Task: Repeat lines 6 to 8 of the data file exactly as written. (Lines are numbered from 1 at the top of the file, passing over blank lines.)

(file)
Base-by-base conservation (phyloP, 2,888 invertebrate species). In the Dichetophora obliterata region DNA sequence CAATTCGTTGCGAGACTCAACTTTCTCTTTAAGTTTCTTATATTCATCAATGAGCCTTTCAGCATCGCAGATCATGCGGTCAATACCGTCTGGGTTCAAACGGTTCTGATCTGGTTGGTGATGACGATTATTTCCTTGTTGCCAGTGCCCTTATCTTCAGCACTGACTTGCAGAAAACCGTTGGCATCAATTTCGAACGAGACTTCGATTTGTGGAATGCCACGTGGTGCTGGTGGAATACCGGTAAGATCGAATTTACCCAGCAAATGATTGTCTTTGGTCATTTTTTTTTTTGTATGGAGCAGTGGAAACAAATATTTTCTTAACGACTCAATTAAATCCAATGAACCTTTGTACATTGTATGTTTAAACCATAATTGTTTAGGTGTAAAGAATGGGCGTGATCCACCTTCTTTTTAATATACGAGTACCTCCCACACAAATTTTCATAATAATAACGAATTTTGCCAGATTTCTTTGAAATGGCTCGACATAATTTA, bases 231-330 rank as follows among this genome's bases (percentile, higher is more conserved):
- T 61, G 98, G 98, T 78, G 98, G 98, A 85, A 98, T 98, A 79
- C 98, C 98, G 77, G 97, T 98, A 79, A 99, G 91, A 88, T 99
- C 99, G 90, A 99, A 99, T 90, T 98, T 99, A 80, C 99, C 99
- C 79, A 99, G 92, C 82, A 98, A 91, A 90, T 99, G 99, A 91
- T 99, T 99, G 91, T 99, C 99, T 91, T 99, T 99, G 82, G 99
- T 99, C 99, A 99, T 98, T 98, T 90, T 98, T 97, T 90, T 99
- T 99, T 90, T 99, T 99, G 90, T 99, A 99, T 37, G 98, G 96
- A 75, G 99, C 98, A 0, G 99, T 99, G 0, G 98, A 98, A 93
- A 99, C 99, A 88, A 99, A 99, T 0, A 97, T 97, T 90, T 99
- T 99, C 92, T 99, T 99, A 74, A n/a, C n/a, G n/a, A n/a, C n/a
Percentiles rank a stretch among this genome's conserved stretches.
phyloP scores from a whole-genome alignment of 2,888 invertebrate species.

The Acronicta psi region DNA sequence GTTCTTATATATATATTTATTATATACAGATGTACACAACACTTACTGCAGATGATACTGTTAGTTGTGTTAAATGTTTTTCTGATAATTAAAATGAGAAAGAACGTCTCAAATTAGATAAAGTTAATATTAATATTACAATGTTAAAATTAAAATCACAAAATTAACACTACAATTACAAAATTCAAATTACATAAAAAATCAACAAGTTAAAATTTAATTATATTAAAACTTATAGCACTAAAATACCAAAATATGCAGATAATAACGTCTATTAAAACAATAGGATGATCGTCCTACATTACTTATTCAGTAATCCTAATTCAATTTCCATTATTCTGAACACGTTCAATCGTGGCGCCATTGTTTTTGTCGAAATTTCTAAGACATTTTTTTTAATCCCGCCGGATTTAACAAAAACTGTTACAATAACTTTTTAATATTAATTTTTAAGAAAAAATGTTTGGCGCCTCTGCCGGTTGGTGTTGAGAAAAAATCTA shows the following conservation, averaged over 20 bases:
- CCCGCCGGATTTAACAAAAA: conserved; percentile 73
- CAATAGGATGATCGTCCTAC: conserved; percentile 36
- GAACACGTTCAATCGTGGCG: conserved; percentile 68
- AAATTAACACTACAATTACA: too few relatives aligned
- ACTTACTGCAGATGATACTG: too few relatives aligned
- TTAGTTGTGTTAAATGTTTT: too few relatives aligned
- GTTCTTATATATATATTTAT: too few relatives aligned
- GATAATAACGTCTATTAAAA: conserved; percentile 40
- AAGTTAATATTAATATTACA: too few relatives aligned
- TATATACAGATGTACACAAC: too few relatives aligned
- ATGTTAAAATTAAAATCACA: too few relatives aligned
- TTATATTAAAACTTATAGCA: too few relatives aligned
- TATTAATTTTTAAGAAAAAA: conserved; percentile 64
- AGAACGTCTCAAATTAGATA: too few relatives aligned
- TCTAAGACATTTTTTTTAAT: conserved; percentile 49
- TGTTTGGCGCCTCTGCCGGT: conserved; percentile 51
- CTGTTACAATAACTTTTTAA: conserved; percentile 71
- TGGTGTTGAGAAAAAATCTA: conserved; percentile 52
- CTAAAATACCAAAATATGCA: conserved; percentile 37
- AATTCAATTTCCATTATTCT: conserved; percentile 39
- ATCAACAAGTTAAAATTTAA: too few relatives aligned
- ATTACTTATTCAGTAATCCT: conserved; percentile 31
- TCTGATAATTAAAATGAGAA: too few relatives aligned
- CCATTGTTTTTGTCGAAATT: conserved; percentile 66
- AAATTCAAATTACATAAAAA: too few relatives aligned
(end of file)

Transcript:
- T 99, T 99, G 91, T 99, C 99, T 91, T 99, T 99, G 82, G 99
- T 99, C 99, A 99, T 98, T 98, T 90, T 98, T 97, T 90, T 99
- T 99, T 90, T 99, T 99, G 90, T 99, A 99, T 37, G 98, G 96